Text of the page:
But for Puka, at least, an obsession isn’t everything. He has also been blessed with an innate set of skills. Nacua starred for Orem’s basketball team as well, earning second-team all-state honors following his junior season. Last weekend, he broke a 46-year Utah state record in the long jump, registering a 23-foot, 10-inch leap.

And, unsurprisingly, Puka’s hops also translate into touchdowns.

“I’ve never seen anyone — and keep in mind I coached against Ty Jones for two years — but I’ve never seen a kid with that ability to high-point a football,” Hill said. “Not only does he have the nearly 40-inch vertical, not only can he kind of hang (in the air), but he’s got just a sixth sense that I’ve never seen to be able to go up and high-point a ball over a defender. He’s been doing that since I first met him in seventh grade.”

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It should come as no surprise, then, that Nacua was ranked as a four-star recruit, the No. 8 wide receiver and the No. 48 overall prospect in the 2019 class by 247Sports; it should come as no surprise that the majority of the Pac-12 came calling.

It may have surprised some, though, that Puka chose Washington — which was breaking in a brand-new wide receivers coach — over the schools where his brothers starred (BYU and Utah) as well as the program where he originally committed (USC).

But not if you sat in on his meetings with Junior Adams.

“I think we actually clicked pretty early on,” Puka said of his new receivers coach at UW. “The first thing he said to me was, ‘I’m a receiver. I eat, breathe and sleep receiver.’ That just spoke to me.”

Adams spoke to Puka.

And he wasn’t the only one.

“(Adams) talked about coaching (current Los Angeles Rams receiver) Cooper Kupp (at Eastern Washington) and his relationship with him,” Puka said. “After I met Coach Adams the first time, (Kupp) sent me a text and was like, ‘Hey, if you ever want to know anything about Coach Adams, hit me up.’ He sent me his number and he sent me a little paragraph about Coach Adams and how he felt about him.

“He’s like, ‘Coach Adams helped me a ton in college and has continued to help me as I’ve moved on in my career. As a receivers coach, I don’t know if there’s anybody better.’ Those were huge words. If he says that about Coach Adams, I’ve got to get some of that, right?”

Nacua got a little bit more of it on his official visit to Washington, too.

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“We got to sit down and break down film, just talking,” said Puka, the most highly ranked 2019 UW signee via 247Sports. “By the end of our film session, we were both standing up. We were working releases right by the screen. We were on the board, talking (plays). It was just good knowledge going on. I can’t wait to get more.”

Nacua will get all he can handle when he arrives on campus next month. But what will that actually mean? All seven Husky wide receivers that caught a pass last season will return in 2019. That includes seniors Chico McClatcher (9 catches, 134 yards, 0 TD in 2018) and Andre Baccellia (55, 584, 0) and juniors Aaron Fuller (58, 874, 4) and Ty Jones (31, 491, 6).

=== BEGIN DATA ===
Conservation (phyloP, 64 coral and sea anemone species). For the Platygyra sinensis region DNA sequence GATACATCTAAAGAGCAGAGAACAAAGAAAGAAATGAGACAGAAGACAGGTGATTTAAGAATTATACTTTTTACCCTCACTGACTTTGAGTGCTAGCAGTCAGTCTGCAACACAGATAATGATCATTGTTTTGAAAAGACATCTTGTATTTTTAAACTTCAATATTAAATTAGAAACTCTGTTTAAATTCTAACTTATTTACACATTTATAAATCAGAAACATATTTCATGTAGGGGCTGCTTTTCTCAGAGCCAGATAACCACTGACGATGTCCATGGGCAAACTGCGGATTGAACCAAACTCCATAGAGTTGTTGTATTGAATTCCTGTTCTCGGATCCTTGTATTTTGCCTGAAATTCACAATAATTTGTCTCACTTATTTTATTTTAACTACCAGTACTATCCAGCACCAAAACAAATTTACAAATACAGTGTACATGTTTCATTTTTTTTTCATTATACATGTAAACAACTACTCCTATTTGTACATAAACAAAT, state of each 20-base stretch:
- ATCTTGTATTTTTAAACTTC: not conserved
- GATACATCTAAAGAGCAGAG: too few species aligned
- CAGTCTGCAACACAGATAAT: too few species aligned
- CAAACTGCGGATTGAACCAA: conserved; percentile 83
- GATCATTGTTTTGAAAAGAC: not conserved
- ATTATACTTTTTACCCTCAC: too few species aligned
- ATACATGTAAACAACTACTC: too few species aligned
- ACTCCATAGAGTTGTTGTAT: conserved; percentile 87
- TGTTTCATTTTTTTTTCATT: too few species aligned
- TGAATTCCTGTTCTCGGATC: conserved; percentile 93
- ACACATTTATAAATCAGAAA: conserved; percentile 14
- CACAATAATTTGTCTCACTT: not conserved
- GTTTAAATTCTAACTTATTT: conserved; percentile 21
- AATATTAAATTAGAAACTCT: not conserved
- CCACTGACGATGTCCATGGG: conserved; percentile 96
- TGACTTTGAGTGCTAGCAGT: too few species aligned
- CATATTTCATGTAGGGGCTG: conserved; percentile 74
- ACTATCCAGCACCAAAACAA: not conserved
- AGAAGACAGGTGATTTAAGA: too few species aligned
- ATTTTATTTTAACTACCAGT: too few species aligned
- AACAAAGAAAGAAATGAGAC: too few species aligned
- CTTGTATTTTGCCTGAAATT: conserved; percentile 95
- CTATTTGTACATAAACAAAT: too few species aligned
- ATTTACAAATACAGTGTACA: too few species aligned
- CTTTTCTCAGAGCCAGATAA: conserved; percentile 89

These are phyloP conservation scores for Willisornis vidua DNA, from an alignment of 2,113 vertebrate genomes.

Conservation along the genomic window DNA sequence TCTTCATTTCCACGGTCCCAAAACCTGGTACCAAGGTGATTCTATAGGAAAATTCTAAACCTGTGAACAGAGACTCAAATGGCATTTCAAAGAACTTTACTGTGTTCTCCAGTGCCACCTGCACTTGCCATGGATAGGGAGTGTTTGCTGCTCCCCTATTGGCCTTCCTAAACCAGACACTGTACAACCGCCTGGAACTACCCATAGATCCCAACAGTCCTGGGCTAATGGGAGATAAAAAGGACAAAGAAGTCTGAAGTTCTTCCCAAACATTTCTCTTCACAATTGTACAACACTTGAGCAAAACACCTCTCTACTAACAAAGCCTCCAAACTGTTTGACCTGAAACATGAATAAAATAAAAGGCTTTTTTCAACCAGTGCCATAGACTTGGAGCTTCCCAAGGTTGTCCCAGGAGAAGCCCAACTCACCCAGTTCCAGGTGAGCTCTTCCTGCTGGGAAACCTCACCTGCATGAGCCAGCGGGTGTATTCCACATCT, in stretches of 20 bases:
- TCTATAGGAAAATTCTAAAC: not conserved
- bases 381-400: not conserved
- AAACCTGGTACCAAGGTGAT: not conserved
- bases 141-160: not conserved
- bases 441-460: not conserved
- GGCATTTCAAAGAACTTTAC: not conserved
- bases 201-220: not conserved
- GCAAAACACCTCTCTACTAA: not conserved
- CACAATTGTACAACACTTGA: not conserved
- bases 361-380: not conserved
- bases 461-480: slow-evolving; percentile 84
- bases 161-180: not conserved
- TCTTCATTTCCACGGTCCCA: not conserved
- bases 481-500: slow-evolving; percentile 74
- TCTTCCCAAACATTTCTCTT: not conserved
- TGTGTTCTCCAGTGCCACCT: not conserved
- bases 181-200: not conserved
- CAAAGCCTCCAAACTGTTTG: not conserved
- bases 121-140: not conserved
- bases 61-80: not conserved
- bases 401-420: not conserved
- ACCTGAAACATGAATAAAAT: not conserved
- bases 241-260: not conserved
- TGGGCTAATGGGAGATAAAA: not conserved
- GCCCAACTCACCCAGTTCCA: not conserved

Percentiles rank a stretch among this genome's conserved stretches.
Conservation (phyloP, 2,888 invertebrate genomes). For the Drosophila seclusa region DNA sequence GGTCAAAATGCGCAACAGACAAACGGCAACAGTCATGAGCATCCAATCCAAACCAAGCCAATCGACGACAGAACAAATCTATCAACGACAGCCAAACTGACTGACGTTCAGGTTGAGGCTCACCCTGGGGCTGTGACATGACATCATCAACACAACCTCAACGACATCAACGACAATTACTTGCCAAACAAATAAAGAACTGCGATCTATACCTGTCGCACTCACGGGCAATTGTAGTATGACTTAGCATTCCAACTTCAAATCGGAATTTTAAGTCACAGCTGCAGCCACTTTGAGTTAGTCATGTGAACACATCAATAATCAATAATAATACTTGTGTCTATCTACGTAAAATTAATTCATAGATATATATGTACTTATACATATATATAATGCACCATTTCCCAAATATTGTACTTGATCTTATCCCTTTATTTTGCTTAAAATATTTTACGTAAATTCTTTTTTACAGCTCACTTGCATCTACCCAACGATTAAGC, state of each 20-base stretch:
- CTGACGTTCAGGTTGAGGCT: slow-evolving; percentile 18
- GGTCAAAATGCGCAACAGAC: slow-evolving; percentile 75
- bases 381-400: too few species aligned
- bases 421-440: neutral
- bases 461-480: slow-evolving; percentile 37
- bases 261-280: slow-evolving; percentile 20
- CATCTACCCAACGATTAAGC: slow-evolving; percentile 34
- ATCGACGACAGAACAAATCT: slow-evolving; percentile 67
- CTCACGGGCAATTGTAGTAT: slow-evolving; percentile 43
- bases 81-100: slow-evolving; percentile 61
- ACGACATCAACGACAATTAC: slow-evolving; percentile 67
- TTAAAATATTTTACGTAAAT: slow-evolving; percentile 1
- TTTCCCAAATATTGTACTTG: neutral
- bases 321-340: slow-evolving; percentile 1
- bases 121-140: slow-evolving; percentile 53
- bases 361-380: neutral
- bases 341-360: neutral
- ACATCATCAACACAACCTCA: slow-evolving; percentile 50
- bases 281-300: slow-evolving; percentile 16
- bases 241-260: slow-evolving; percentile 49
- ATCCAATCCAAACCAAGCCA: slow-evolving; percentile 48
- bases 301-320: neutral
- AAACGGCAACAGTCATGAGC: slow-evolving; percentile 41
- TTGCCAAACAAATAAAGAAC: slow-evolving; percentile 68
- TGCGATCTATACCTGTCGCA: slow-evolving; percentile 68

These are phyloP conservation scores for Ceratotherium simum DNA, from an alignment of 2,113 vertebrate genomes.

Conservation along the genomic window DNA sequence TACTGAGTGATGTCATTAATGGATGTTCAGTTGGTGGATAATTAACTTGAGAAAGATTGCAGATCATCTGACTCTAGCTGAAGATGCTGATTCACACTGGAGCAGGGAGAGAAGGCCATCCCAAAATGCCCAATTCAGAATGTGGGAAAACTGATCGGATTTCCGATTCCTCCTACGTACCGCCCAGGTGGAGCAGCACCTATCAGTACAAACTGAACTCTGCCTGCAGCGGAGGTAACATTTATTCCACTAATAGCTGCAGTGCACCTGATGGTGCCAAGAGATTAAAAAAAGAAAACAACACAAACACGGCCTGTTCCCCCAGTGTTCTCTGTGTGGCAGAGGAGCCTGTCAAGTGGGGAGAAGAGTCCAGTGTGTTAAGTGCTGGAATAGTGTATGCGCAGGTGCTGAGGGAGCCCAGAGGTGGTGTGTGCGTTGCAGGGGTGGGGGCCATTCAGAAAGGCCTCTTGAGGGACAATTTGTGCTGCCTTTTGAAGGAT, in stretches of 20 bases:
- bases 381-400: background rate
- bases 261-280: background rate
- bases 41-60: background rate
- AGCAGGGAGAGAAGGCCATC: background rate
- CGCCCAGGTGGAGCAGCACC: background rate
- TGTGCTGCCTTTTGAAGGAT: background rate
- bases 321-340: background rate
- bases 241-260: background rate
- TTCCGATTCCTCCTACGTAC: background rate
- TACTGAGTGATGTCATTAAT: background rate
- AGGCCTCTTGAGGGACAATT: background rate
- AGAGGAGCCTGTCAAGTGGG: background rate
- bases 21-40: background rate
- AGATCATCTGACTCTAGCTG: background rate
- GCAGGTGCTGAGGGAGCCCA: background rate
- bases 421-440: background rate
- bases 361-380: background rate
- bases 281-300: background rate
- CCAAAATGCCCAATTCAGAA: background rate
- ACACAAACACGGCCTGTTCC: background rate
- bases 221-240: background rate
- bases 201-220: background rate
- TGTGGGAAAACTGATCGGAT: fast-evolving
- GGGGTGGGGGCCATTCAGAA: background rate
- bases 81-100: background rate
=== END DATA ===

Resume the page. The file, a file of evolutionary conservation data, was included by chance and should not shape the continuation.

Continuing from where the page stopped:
But while UW doesn’t lack depth, it’s desperate for dynamic play makers. And Puka will undoubtedly volunteer to fill that void this fall.

“I really can’t tell right now until I get up there, but I plan on playing,” he said. “I don’t plan on redshirting. My plan is to get in there and play as soon as I can, whether that’s Week 1 or whenever it is. If it comes later in the season, I know I want to help make an impact on the team this year.”

It would be especially sweet if he could make an impact on Sept. 21, when Washington hits the road to take on his brothers’ alma mater in BYU. Or what about Nov. 2? That’s when the Huskies host Utah and its 6-3 junior receiver, Samson Nacua.

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For years, Puka got beat down under the blazing sun in the backyard in Las Vegas.

Now, he’s leaving the tackling dummy duties to someone else.

“(Puka) told me by the time it was Game 4 or 5, when they play BYU, that he’ll be starting by then,” Hill said. “I realistically think if he’s not starting he’ll be a contributor right away.”

Added Apo: “A healthy Puka is playing as a true freshman anywhere.”

On Aug. 31, “anywhere” will be Husky Stadium in Seattle. Puka Nacua will be playing for his mother and father — and to prove, once and for all, which brother is really best.

“I’m just excited,” Puka said. “Every time I think about going to play college football and getting a chance to play at a university like Washington with the success they’ve been having lately, I just get excited.

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“I’m heading up in about a month. It’s almost literally one month away, which brings tears when I think about it, because this is what I’ve been working for all my life. I’ve got to continue to work. I’m ready to prove myself up at UW.”